Baruch Mourns the Passing of
Chaykin ('32), Professor Emeritus
|Irving Chaykin graduated from Baruch in 1932 and taught at the College for more than 30 years.|
The Baruch College community is deeply saddened at the March 18 passing of Irving Chaykin('32), Professor Emeritus in the Stan Ross Department of Accountancy at Baruch College.
Irving Chaykin arrived at Baruch in 1929 and never left us. He was a beloved faculty member for more than 35 years and a loyal alumnus his entire adult life. The famed Chaykin CPA Review course trained generations of accountants. In 1995, the College preserved his legacy by dedicating the Irving J. Chaykin Conference Room in the Newman Library in his honor. Baruch alumni everywhere remember him with deep affection and respect.
We extend our heartfelt sympathies to Clarice, his wife of more than 60 years; his children Daniel, Maury and Debra; his many grandchildren, and to his former colleagues and students. "Irving was a gem," said President Kathleen Waldron."Thousands of Baruchians who had the pleasure of knowing and learning from him are his living legacy."
Those who knew Professor Chaykin personally and professionally are invited to submit their memories of him to Baruch online at http://www.baruch.cuny.edu/alumni/irvingchaykinmemorysubmission.htm.
The College has also created a special fund in memory of Professor Chaykin's many contributions to Baruch. To make a donation, visit https://www.alumniconnections.com/olc/pub/BAC/onlinegiving/showGivingForm.jsp?form_id=383
The following article on his life-long involvement with the College appeared in the Summer 2006 issue of Baruch College Alumni Magazine. It was written by Diane Harrigan.
Everybody Loves Irving
Accountancy professor emeritus and jokester all wrapped up in one 93-year-old package: that's how one might describe Professor Irving Chaykin ('32), who has shown for over eight decades what it takes to become and remain a Baruch legend.
For starters, friends and former colleagues describe him in the most glowing terms. According to Sidney Lirtzman, professor of management and vice president and dean emeritus of the Zicklin School, Chaykin is "an icon, one of the best-known accountants of his generation."
Lirtzman and others credit him with being among a core group of faculty who helped create the modern accountancy department, which solidified the national reputation of the entire institution. Steven Lilien, Weinstein Professor of Accountancy, says, "Irving has a reputation as an outstanding communicator of the nuances of financial reporting. His talents helped train and prepare many of today's New York-area CPAs through the Chaykin CPA Review Course, which he founded." And with the professional encomiums comes a simpler but as true sentiment, summarized thus: "Everyone loves the guy."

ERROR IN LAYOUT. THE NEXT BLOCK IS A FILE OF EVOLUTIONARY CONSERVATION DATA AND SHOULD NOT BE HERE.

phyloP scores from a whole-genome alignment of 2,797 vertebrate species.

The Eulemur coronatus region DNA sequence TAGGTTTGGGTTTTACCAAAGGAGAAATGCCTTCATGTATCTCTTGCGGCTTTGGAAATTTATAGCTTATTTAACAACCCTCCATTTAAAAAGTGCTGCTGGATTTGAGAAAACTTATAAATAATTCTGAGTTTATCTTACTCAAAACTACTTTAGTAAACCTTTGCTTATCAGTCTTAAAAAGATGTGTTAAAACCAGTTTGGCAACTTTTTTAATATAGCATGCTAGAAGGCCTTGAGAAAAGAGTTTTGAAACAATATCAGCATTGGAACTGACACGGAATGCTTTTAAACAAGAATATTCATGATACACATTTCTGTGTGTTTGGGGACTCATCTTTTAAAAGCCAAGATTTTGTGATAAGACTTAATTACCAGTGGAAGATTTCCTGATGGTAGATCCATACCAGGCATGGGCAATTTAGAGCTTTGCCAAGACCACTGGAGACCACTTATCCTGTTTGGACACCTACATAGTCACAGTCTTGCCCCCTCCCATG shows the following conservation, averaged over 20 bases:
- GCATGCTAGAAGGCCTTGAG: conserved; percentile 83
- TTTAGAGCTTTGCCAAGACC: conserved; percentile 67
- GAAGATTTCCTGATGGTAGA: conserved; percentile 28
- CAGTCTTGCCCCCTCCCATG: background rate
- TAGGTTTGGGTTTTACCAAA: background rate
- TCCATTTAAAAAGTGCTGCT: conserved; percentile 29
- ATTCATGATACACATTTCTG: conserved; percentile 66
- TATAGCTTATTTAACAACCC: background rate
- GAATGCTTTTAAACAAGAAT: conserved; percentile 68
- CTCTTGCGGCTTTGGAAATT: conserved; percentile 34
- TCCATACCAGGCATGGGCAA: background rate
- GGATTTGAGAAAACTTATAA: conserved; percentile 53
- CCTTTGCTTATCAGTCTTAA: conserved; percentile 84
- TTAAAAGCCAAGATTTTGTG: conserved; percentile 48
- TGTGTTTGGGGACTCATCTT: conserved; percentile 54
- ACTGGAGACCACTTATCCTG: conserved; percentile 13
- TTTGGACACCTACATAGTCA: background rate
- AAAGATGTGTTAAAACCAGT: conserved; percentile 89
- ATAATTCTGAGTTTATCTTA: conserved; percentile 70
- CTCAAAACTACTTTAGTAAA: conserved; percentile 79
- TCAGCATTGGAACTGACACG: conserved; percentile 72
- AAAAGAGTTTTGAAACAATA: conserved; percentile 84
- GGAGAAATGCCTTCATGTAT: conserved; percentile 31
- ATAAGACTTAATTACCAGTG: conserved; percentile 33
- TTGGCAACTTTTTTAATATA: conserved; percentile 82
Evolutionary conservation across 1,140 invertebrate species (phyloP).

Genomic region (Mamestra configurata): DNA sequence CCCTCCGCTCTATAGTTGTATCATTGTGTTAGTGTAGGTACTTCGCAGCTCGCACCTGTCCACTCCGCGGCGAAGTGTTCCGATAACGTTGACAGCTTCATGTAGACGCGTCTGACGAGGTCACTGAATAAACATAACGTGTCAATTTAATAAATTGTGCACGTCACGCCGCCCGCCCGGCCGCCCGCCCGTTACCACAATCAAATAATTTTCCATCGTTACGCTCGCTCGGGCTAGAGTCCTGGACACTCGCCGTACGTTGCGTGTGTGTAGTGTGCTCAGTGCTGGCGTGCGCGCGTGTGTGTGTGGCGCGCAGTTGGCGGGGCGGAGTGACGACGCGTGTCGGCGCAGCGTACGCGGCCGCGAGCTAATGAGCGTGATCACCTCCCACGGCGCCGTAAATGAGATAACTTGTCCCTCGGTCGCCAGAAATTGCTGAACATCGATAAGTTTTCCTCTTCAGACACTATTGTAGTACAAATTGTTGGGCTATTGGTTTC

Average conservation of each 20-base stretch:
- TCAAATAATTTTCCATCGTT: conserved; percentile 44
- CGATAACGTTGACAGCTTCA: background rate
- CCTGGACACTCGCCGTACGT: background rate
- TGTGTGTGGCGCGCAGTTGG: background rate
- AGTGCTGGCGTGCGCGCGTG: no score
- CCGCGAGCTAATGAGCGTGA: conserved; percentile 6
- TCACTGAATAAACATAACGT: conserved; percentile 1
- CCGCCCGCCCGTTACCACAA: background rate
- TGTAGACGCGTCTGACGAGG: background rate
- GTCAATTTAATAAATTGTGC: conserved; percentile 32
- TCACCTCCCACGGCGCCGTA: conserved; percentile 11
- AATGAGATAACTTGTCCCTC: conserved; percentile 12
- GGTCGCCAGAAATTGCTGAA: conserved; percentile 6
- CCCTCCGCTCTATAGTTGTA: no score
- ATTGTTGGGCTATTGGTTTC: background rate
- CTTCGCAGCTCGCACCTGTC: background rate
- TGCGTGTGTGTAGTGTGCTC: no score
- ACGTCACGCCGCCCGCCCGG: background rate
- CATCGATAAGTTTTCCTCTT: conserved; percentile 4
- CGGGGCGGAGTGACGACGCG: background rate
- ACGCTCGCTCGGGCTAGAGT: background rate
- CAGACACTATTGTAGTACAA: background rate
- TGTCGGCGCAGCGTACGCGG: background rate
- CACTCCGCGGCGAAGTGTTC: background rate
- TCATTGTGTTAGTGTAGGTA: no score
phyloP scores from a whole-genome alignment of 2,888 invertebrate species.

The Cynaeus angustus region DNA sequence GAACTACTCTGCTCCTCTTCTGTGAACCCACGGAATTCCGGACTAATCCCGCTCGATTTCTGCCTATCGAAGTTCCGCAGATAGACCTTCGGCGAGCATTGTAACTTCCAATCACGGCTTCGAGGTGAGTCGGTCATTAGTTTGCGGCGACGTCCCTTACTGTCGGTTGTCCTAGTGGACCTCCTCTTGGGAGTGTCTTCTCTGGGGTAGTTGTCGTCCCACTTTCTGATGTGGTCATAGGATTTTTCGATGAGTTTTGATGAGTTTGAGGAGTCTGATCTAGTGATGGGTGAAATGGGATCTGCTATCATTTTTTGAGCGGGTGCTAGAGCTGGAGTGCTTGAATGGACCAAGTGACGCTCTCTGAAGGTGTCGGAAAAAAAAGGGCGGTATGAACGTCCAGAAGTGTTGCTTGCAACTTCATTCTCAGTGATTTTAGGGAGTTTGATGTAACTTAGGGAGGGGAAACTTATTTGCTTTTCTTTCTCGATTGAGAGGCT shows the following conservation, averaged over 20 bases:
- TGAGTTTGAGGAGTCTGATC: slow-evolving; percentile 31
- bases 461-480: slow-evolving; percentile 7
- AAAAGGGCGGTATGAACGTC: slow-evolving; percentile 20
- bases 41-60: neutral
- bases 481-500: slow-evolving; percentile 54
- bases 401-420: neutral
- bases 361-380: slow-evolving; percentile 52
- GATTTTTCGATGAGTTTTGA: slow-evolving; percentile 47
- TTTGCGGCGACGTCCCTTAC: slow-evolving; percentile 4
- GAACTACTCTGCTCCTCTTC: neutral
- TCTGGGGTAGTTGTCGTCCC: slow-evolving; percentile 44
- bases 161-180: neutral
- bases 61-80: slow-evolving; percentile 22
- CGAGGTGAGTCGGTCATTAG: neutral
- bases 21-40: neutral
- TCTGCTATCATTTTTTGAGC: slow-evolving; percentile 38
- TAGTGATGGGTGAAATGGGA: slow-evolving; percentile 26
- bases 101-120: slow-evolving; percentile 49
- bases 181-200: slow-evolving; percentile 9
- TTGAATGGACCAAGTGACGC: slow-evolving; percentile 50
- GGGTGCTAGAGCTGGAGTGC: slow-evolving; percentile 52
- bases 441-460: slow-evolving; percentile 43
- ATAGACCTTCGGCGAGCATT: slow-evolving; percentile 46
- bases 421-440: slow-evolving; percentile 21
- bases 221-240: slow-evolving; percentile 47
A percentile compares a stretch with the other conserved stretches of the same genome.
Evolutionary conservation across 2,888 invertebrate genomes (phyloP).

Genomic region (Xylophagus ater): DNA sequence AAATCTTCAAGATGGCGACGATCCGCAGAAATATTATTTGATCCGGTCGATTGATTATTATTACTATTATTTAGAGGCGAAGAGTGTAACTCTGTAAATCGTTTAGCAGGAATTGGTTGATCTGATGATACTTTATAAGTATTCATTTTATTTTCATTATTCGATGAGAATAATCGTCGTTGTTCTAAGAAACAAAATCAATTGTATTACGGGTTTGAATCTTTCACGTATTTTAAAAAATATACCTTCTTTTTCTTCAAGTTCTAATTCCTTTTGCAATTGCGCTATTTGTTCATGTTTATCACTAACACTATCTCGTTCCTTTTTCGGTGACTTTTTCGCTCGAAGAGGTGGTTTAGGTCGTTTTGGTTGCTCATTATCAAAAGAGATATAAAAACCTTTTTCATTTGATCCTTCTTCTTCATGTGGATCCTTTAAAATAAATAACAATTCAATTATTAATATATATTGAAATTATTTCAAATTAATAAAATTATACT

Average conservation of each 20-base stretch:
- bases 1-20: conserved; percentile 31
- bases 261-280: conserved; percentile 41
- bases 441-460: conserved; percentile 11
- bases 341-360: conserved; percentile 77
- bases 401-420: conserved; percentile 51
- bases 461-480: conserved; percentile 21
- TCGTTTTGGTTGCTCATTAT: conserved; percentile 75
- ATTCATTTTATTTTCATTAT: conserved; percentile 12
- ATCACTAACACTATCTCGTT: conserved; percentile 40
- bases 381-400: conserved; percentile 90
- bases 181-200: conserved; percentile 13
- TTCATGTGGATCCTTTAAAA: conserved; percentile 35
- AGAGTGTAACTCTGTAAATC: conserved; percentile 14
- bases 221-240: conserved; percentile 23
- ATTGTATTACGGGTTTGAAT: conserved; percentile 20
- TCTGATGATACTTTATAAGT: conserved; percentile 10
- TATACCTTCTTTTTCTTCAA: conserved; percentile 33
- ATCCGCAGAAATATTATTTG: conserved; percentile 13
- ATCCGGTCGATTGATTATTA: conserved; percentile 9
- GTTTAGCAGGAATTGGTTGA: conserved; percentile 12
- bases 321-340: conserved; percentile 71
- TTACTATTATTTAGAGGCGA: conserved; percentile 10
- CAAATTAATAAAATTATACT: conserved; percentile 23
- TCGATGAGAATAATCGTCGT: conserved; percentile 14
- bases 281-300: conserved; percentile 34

Chaykin arrived at the City College Downtown campus before there was a campus. During his freshman year, the 17 Lexington Avenue building wasn't ready to be occupied. A year later, it still wasn't ready; nonetheless, students attended classes on the first four floors, with construction noise coming from the stories above. This inconvenience seemed like nothing come October, when the business students and the nation were faced with the stock market crash and the ensuing Great Depression.
But Chaykin and his classmates soldiered on. He worked hard to master course content, and at first, he struggled ("I earned a C in my first accounting class," he recalls). But by graduation, his skills were so honed that the accountancy chair offered him a teaching position. "It was an offer I couldn't refuse, and it began a 35-year love affair with a college--minus about four years serving in the army in World War II," he says. City College's original offer was "an annual stipend of $600--that's $600 for the year--plus four evening session hours at $2 per hour."
This was a truly grand sum for the time, as Chaykin illustrates with a story: "A fellow graduate took a job where at the end of the week he received a check for a dime (after deductions). He then went to the bank to cash it, and the teller asked him,'How do you want it? Heads or tails?' Apocryphal, if not true," he adds mischievously.
This charming storyteller can recount collegiate tales from the 1930s all the way through the '60s. A favorite underscores his insistence on classroom standards: "I was a stickler for punctuality. And, on some occasions, when the students showed up late, they were denied admittance. On one fateful day, the subway system failed me, and I arrived late. When I rushed into the classroom, I was confronted with an empty room and a note in large strokes on the blackboard:'WE WUZ HERE AND YOU WUZ AIN'T. NOW YOU IZ HERE AND WE IZ AIN'T.'
At the next scheduled class meeting, we all had a good laugh, and I flunked the entire group. No, I'm only kidding. Actually, I complimented the author on his literary style, and we ordered up bagels and lox for all."
Of all the generations of students, Chaykin admits to a special fondness for the returning WWII veterans. "It was an older group, and they were eager for success. Members of this group have become the College's most generous donors to date: Newman, Zicklin, Roth, Wasserman, etc."
But Chaykin, like others involved with Baruch over the long term, sees the constancy of the College's mission throughout the decades. "Apart from the new diversity, there's no difference in the students. Baruch has insisted on and maintained consistently high admission requirements, ensuring its excellence."